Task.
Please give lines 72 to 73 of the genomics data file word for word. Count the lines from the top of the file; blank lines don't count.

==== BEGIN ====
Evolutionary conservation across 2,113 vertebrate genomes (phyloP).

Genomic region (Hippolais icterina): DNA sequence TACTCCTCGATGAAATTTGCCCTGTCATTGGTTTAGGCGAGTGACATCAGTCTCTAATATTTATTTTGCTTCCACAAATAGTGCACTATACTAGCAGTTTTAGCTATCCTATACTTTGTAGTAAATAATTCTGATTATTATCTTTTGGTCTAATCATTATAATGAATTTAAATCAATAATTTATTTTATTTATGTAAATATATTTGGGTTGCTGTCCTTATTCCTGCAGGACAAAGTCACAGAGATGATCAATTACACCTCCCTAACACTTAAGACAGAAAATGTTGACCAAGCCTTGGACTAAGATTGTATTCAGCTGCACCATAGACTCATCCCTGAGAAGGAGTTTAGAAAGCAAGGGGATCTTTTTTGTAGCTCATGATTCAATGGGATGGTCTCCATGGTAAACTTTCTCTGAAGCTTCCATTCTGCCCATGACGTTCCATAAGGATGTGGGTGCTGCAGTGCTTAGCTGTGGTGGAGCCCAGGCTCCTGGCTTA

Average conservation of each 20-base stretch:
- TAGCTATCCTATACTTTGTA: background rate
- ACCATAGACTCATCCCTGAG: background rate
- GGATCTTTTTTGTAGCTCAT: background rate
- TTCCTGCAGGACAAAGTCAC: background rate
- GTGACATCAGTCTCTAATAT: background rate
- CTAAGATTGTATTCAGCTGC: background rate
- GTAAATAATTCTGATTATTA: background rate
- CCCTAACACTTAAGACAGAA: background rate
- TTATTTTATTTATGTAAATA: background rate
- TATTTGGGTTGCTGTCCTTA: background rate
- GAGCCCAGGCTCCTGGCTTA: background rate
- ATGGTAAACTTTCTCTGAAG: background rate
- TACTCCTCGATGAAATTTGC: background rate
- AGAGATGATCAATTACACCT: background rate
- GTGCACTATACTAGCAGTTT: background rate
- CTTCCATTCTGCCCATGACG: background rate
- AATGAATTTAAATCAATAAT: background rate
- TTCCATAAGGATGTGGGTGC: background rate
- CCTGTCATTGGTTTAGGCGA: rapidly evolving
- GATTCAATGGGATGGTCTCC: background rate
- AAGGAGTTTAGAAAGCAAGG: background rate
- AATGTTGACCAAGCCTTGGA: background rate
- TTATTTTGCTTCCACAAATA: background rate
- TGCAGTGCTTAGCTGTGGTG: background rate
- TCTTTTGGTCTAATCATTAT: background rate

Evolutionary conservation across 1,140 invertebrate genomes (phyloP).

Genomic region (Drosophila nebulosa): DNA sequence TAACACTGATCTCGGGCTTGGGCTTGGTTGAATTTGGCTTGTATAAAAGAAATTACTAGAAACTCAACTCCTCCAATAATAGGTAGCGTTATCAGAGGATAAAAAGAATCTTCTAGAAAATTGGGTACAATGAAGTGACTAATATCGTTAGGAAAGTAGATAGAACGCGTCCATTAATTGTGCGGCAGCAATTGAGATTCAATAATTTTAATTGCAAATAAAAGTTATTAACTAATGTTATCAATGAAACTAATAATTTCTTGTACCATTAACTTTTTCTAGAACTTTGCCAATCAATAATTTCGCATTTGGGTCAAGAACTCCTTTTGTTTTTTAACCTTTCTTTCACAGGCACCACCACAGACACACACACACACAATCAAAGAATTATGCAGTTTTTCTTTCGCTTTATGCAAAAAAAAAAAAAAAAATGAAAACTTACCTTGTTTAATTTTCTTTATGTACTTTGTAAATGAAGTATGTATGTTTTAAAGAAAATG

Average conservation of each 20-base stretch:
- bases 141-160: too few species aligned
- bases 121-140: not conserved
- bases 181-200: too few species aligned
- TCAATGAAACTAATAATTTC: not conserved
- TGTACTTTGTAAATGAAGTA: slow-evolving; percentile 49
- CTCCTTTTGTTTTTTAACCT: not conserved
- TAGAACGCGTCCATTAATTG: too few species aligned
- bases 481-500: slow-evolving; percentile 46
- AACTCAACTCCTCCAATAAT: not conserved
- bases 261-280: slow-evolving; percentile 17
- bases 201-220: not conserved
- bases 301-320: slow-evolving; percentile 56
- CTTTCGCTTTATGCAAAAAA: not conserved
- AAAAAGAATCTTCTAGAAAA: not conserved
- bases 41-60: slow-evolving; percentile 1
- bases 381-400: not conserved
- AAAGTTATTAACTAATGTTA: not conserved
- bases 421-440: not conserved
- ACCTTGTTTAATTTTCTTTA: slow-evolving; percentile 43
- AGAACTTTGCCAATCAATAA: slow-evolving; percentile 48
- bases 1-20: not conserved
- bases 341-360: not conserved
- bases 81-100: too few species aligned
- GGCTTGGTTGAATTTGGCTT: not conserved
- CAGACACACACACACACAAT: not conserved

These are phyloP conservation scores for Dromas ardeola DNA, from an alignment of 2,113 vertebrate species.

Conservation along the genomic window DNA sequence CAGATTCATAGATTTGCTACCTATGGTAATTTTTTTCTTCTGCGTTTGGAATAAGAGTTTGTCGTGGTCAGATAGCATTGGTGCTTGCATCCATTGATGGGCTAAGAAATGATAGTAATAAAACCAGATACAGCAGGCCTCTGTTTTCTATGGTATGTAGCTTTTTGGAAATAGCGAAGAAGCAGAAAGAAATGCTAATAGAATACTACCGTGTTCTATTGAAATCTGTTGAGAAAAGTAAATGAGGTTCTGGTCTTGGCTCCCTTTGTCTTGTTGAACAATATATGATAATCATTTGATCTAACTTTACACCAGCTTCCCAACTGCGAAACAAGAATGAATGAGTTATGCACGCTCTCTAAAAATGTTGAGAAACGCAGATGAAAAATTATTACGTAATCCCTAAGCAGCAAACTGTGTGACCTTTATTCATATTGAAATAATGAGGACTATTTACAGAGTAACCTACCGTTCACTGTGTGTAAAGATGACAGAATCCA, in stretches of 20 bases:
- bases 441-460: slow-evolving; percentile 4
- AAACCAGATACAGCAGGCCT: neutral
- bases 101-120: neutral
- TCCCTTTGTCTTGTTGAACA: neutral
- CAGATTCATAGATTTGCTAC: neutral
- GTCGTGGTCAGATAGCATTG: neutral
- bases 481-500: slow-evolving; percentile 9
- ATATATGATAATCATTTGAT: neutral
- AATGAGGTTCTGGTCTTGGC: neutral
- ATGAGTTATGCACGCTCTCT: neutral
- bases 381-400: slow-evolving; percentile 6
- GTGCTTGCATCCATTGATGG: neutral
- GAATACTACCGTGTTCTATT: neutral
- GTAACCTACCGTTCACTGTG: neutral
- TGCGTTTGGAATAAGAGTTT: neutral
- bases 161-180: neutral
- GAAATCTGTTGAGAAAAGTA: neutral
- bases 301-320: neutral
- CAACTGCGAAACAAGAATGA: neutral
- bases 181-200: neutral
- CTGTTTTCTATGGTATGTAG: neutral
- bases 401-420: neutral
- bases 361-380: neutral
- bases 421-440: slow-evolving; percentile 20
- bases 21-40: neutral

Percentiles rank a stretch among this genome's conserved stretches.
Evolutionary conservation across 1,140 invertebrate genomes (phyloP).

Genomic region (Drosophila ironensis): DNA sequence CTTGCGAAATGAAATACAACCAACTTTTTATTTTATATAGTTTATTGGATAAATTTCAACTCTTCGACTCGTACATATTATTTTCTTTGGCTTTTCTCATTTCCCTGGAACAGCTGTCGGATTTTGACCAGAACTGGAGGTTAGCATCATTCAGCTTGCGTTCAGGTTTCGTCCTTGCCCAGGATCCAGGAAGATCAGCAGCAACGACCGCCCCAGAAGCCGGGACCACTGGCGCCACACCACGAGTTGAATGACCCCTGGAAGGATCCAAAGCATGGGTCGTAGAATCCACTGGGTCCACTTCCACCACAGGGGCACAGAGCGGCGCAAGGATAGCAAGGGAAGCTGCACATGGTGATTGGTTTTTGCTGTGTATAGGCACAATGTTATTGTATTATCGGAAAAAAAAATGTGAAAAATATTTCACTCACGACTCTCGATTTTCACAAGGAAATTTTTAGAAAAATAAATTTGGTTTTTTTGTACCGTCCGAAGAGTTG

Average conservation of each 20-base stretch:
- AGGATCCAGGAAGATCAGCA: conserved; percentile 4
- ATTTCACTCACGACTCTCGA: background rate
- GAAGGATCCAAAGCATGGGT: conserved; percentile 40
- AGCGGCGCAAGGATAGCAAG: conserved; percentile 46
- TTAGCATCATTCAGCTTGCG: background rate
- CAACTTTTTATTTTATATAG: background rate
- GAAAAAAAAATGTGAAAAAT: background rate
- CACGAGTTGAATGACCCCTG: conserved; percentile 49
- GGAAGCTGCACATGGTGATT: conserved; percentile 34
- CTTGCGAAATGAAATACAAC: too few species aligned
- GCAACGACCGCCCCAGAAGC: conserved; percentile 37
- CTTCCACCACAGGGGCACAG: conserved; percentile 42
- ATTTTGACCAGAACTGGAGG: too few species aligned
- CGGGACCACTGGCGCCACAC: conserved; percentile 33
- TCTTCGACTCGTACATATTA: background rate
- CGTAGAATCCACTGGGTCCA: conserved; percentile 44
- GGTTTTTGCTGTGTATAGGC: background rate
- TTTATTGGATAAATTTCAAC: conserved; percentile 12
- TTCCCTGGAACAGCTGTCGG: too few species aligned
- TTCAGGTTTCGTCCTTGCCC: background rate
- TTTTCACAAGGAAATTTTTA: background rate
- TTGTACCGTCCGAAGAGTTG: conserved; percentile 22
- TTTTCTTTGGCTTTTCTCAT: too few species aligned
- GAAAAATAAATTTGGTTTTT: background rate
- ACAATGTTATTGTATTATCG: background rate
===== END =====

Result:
- GTAACCTACCGTTCACTGTG: neutral
- TGCGTTTGGAATAAGAGTTT: neutral